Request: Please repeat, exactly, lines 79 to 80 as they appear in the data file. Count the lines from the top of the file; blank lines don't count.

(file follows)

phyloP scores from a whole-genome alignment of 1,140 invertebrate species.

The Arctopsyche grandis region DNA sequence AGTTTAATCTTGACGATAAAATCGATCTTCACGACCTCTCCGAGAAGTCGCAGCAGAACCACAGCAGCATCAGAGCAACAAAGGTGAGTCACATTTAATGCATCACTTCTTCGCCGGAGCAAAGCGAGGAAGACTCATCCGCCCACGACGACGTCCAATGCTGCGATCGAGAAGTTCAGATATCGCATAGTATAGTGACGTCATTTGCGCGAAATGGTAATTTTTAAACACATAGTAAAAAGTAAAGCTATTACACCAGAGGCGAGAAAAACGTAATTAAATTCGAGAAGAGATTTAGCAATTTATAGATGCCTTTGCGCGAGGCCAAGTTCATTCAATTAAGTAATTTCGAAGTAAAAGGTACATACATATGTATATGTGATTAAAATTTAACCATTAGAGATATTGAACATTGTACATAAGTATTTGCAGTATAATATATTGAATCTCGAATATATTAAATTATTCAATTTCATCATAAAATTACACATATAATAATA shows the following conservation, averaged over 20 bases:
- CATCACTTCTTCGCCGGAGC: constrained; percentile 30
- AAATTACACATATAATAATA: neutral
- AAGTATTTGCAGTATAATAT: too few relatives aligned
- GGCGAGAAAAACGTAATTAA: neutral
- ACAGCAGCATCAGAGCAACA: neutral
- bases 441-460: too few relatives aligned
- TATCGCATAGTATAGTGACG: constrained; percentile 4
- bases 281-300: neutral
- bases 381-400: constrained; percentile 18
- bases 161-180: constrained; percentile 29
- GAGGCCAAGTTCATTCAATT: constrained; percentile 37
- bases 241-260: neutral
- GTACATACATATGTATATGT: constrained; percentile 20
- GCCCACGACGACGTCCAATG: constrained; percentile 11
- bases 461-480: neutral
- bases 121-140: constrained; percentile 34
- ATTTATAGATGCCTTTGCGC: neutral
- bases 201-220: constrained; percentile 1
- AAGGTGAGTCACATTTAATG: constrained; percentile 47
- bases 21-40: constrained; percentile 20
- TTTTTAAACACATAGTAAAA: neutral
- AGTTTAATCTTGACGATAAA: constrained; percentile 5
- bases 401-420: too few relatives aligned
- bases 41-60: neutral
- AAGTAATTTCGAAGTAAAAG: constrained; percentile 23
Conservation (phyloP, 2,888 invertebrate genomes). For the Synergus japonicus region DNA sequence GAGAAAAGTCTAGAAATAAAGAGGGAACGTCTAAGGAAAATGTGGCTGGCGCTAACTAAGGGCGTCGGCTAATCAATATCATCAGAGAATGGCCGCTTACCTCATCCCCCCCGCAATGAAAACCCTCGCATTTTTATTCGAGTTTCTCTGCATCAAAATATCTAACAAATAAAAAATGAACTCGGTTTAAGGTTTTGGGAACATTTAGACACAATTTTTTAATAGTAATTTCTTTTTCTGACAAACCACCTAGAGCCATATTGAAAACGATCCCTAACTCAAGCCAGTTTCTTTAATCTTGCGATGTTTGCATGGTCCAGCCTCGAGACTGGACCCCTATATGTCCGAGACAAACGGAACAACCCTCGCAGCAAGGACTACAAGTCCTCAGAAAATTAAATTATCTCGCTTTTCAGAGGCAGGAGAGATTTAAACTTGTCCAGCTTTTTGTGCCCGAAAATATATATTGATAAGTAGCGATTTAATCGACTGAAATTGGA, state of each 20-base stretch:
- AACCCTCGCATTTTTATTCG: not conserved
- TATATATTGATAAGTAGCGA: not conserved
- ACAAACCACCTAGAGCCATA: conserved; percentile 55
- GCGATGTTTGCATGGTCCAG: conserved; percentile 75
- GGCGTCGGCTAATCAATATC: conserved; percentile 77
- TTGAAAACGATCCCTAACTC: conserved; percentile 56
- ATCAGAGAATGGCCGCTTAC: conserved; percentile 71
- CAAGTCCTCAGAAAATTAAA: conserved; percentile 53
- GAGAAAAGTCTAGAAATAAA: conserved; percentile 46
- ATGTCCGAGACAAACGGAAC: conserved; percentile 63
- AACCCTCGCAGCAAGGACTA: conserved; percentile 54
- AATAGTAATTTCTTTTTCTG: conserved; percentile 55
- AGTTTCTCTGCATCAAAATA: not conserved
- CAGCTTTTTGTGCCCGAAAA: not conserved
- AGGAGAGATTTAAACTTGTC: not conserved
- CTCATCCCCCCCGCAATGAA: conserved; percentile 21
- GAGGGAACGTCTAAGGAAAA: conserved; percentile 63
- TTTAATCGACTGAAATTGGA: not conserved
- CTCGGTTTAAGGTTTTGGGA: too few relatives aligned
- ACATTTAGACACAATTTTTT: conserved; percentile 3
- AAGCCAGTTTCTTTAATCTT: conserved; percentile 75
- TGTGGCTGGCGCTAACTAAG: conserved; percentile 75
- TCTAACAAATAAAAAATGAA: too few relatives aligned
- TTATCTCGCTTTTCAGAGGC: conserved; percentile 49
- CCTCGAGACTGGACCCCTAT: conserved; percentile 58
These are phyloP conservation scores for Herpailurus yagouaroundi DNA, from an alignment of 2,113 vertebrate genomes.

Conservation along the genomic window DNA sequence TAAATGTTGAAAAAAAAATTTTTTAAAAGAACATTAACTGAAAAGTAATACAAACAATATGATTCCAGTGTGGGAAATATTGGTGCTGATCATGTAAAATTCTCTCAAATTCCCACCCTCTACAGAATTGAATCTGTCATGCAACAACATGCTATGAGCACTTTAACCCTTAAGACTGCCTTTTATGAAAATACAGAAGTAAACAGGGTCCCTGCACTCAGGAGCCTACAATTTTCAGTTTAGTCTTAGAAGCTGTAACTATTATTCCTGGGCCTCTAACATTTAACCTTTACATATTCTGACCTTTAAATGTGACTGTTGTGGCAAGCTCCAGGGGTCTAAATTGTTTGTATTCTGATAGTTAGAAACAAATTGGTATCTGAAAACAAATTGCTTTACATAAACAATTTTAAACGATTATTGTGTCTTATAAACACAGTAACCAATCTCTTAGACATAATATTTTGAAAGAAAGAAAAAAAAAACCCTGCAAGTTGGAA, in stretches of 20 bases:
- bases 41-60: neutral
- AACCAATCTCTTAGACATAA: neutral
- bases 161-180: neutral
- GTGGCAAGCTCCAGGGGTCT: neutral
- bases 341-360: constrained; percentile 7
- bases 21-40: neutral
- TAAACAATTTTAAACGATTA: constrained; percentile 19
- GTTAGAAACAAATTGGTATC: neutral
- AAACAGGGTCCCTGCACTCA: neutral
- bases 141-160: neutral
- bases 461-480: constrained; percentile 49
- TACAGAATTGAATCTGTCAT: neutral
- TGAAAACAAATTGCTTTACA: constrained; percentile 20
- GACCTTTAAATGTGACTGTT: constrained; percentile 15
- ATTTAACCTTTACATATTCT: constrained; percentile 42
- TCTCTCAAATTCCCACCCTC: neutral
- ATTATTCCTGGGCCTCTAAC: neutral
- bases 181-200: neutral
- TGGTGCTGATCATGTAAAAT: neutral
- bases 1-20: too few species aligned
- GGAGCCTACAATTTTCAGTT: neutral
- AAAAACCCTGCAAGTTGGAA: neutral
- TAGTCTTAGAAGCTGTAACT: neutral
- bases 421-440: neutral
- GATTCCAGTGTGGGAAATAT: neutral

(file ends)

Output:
- bases 421-440: neutral
- GATTCCAGTGTGGGAAATAT: neutral